The Civil War: Season 1, Episode 1

The Cause (1861) (23 Sep. 1990)

TV Episode  -   -  Documentary | History | War
8.5
Your rating:
    1 2 3 4 5 6 7 8 9 10 -/10 X  
Ratings: 8.5/10 from 90 users  
Reviews: 3 user | 1 critic

Slavery began to flourish in the U.S. at the end of the 18th century with Eli Whitney's invention of the cotton gin. Whereas it would take one person a day to produce a pound of clean ... See full summary »

Director:

0Check in
0Share...

Editors' Spotlight

IMDb at Comic-Con 2014

Follow our coverage of Comic-Con 2014, direct from San Diego July 23-27 in our Comic-Con section.


User Lists

Related lists from IMDb users

a list of 10000 titles
created 27 Feb 2011
 
a list of 1291 titles
created 4 months ago
 

Related Items


Connect with IMDb


Share this Rating

Title: The Cause (1861) (23 Sep 1990)

The Cause (1861) (23 Sep 1990) on IMDb 8.5/10

Want to share IMDb's rating on your own site? Use the HTML below.

Take The Quiz!

Test your knowledge of The Civil War.
1 of 9 Episodes | Next Episode »

Videos

1 video »
Edit

Cast

Episode cast overview, first billed only:
David McCullough ...
Himself - Narrator (voice)
...
Himself - Writer
Barbara Fields ...
Herself - Historian
Ed Bearss ...
Himself - Historian
...
...
Mary Chestnut (voice)
...
...
Paul Roebling ...
Joshua L. Chamberlain / Sullivan Ballou (voice)
...
Walt Whitman (voice)
George Black ...
Robert E. Lee (voice)
...
...
Pvt. Elijah Hunt Rhodes (voice) (as Chris Murney)
Charles McDowell ...
Pvt. Sam Watkins (voice) (as Charley McDowell)
Horton Foote ...
Jefferson Davis (voice)
Edit

Storyline

Slavery began to flourish in the U.S. at the end of the 18th century with Eli Whitney's invention of the cotton gin. Whereas it would take one person a day to produce a pound of clean cotton, the cotton gin could produce 1000 lbs per day. Business boomed and the demand for slaves to work new cotton fields rose accordingly. Serious objections to slavery began as early as 1831 and the abolitionist movement in the North grew quickly. There was particular concern about whether new States entering the Union would be free or slave States. Some, like John Brown, added religious zealotry to the cause and his raid on the federal at Harper's Ferry in 1859 ended in failure. The Southern States were genuinely concerned that the Union would outlaw slavery altogether. There were 21 million people living in the North compared to only 9 million in the South, which included 4 million slave. The turning point came in the election of 1860 which essentially became a referendum on slavery. The South ... Written by garykmcd

Plot Summary | Add Synopsis

Plot Keywords:

photo montage


Edit

Details

Language:

Release Date:

23 September 1990 (USA)  »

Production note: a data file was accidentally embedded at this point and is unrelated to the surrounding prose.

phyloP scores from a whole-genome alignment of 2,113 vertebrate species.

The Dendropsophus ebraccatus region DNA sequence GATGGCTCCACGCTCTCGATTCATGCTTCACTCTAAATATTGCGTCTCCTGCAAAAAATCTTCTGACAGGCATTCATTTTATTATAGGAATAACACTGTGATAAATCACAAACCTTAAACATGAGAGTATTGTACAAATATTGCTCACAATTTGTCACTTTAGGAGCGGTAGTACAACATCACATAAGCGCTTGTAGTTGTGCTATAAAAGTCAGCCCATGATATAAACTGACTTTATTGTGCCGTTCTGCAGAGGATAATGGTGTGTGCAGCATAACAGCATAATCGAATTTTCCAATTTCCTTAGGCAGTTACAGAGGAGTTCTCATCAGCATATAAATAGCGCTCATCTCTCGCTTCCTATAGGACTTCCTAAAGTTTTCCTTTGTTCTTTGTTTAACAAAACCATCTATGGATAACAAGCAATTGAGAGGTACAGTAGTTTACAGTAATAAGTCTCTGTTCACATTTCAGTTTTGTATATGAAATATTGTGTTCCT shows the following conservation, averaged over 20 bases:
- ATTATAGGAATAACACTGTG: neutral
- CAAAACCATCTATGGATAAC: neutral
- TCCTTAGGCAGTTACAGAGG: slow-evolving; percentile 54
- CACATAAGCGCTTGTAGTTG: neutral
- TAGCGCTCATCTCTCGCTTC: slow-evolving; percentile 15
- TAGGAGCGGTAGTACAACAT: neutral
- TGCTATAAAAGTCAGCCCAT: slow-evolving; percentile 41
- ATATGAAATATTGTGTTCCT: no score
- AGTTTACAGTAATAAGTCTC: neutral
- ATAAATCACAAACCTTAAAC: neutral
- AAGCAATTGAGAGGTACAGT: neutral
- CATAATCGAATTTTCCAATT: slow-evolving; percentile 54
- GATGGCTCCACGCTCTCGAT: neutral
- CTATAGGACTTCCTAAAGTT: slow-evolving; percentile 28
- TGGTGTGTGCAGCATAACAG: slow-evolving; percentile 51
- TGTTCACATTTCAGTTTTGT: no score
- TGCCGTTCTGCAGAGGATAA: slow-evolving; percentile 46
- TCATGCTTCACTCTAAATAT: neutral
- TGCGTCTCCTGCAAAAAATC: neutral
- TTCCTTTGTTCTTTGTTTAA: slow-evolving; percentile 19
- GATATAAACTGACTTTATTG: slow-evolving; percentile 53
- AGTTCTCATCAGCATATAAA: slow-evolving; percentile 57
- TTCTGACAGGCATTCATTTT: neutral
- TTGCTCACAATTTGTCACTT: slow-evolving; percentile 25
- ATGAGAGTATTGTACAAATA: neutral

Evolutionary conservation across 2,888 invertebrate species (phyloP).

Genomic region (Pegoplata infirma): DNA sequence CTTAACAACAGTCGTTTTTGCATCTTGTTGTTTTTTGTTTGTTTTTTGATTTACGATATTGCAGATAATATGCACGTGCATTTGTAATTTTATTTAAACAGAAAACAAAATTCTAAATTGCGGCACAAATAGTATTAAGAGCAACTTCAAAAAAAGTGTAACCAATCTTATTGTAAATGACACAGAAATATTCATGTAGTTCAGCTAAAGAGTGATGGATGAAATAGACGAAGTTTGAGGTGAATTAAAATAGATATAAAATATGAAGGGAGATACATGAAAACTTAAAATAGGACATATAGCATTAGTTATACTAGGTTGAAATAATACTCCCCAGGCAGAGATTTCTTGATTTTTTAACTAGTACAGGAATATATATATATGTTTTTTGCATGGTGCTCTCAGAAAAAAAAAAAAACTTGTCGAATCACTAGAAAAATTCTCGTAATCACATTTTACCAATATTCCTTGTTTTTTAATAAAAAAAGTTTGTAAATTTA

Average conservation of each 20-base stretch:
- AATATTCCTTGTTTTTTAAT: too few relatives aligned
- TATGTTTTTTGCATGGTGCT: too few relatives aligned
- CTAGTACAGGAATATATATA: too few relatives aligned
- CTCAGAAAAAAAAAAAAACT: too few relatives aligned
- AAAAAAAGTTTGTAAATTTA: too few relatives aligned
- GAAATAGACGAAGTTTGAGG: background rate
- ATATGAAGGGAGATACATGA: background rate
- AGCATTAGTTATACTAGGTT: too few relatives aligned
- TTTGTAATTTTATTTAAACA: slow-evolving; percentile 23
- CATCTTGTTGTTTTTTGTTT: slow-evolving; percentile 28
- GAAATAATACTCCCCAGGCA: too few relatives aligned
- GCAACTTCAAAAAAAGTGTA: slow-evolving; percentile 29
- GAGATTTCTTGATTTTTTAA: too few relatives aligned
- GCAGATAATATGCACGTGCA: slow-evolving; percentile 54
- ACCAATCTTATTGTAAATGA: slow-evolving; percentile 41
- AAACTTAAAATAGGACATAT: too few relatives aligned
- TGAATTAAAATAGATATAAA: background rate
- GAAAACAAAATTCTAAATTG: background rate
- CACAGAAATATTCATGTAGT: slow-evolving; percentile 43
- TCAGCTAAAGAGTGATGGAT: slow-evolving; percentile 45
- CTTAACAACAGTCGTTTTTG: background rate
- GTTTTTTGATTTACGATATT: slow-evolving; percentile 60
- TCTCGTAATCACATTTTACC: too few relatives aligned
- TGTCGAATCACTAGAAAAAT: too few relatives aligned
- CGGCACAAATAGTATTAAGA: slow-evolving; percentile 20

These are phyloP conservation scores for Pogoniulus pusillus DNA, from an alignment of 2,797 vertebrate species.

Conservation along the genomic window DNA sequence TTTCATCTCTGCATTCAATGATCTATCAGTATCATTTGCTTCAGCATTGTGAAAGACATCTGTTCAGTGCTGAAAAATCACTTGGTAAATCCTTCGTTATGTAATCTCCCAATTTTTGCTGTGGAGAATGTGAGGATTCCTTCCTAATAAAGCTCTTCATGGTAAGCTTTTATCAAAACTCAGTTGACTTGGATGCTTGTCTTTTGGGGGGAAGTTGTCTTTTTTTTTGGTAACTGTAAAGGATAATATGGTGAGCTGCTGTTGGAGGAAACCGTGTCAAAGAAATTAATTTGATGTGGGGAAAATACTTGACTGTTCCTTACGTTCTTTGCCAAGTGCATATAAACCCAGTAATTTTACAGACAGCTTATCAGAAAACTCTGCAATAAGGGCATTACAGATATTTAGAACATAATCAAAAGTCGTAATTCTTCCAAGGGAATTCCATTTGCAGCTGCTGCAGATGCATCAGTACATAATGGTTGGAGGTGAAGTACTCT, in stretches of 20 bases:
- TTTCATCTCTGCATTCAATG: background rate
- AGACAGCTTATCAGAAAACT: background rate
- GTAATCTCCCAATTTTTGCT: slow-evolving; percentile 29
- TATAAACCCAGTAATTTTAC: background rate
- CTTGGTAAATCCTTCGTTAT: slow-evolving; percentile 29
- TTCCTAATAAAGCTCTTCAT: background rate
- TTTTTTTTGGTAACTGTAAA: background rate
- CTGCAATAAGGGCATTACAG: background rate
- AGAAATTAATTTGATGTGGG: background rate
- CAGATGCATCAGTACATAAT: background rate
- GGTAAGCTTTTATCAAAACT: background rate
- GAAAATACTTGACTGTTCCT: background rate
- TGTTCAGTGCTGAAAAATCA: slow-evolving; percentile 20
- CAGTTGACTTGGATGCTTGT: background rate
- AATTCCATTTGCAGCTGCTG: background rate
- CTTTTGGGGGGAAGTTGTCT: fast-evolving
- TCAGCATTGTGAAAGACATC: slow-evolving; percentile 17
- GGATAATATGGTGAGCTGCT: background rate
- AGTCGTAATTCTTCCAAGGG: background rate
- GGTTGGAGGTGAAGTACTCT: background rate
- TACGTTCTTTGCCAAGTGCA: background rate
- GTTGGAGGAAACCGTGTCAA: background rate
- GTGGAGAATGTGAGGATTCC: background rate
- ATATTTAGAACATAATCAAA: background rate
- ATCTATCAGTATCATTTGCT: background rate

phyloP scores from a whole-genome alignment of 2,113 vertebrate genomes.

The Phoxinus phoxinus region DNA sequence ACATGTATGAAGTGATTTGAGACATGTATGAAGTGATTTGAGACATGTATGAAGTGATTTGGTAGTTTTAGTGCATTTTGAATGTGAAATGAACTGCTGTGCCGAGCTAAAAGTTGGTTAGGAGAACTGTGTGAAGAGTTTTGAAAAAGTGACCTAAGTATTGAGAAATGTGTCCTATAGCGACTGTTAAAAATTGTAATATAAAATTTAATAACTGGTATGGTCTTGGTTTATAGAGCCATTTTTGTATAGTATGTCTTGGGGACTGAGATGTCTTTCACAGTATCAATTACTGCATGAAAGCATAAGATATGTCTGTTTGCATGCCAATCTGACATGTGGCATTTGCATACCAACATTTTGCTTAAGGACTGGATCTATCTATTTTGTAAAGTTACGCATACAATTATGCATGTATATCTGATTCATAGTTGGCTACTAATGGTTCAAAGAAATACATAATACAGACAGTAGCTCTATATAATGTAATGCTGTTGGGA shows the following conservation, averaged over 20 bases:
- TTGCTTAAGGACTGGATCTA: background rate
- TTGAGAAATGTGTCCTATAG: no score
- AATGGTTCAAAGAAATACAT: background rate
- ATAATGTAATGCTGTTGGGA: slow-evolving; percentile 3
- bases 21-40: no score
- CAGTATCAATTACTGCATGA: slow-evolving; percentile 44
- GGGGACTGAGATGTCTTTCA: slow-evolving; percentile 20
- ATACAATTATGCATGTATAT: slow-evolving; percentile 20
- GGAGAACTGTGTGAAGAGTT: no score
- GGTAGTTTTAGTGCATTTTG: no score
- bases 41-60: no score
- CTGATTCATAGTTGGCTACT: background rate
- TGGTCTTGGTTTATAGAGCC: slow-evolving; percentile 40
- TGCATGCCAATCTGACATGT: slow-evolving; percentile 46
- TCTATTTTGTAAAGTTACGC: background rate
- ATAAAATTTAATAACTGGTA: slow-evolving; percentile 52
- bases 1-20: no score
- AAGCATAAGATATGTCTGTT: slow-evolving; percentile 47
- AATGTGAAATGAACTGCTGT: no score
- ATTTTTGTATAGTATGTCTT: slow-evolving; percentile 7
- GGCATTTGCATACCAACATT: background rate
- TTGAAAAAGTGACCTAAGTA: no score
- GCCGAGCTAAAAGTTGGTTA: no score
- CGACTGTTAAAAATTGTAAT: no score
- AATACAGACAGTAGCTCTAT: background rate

Company Credits

Show detailed on  »

Technical Specs

Sound Mix:

Color:

Aspect Ratio:

1.33 : 1
See  »
Edit

Did You Know?

Quotes

Shelby Foote: It was because we failed to do the thing we really have a genius for, which is compromise. Americans like to think of themselves as uncompromising. Our true genius is for compromise. Our whole government's founded on it. And, it failed.
See more »

Frequently Asked Questions

This FAQ is empty. Add the first question.

User Reviews

 
Lots Of Info To Start This Series Off
12 August 2007 | by (United States) – See all my reviews

This first segment in this 9-part television series looks at the beginnings of the American Civil War: how the South felt and why it seceded from the Union; President Abraham Lincoln's election, and the beginning battles of this famous war.

This, being the longest episode of the series at 100 minutes, had a lot of facts presented. To those not well-versed on the war (such as I), this was like taking a course in American history. There are so many facts to learn and names to remember - if I want to keep up with this series -it gets taxing on one's brain. However, the program is presented in such a format that it is usually interesting. Filmmaker Ken Burns went on to use this format in his other projects, such as the series on baseball. He shows a lot of black-and-white pictures of the era, throws in some modern day color shots (which are beautiful) and adds narration to everything. The latter is in the form of letters written by witnesses of the war, or in biographies or in comments by modern-day historians. The voices are provided by a host of people, from history writers and commentators to Hollywood actors.

Those quoted most often in this opening show are two of the most eloquent men in U.S. history: Lincoln and Frederick Douglass, the black leader of his day. Also, at the end of this segment, we hear quite a bit about George McClellan, a man who got the Union armies in shape to fight.

Overall, there were too many bits of information to recall them all here.


6 of 6 people found this review helpful.  Was this review helpful to you?

Message Boards

Recent Posts
Ken Burn's 'The Civil War' total greatness john_chris2006
Civil War II 2004RedSox
Shelby Foote memphistim2001
Does Burns avoid controversy in this documentary? mlovmo-2
Which 2 states? crosseyedsheep
Voices catplace88
Discuss The Cause (1861) (1990) on the IMDb message boards »

Contribute to This Page

Create a character page for:
?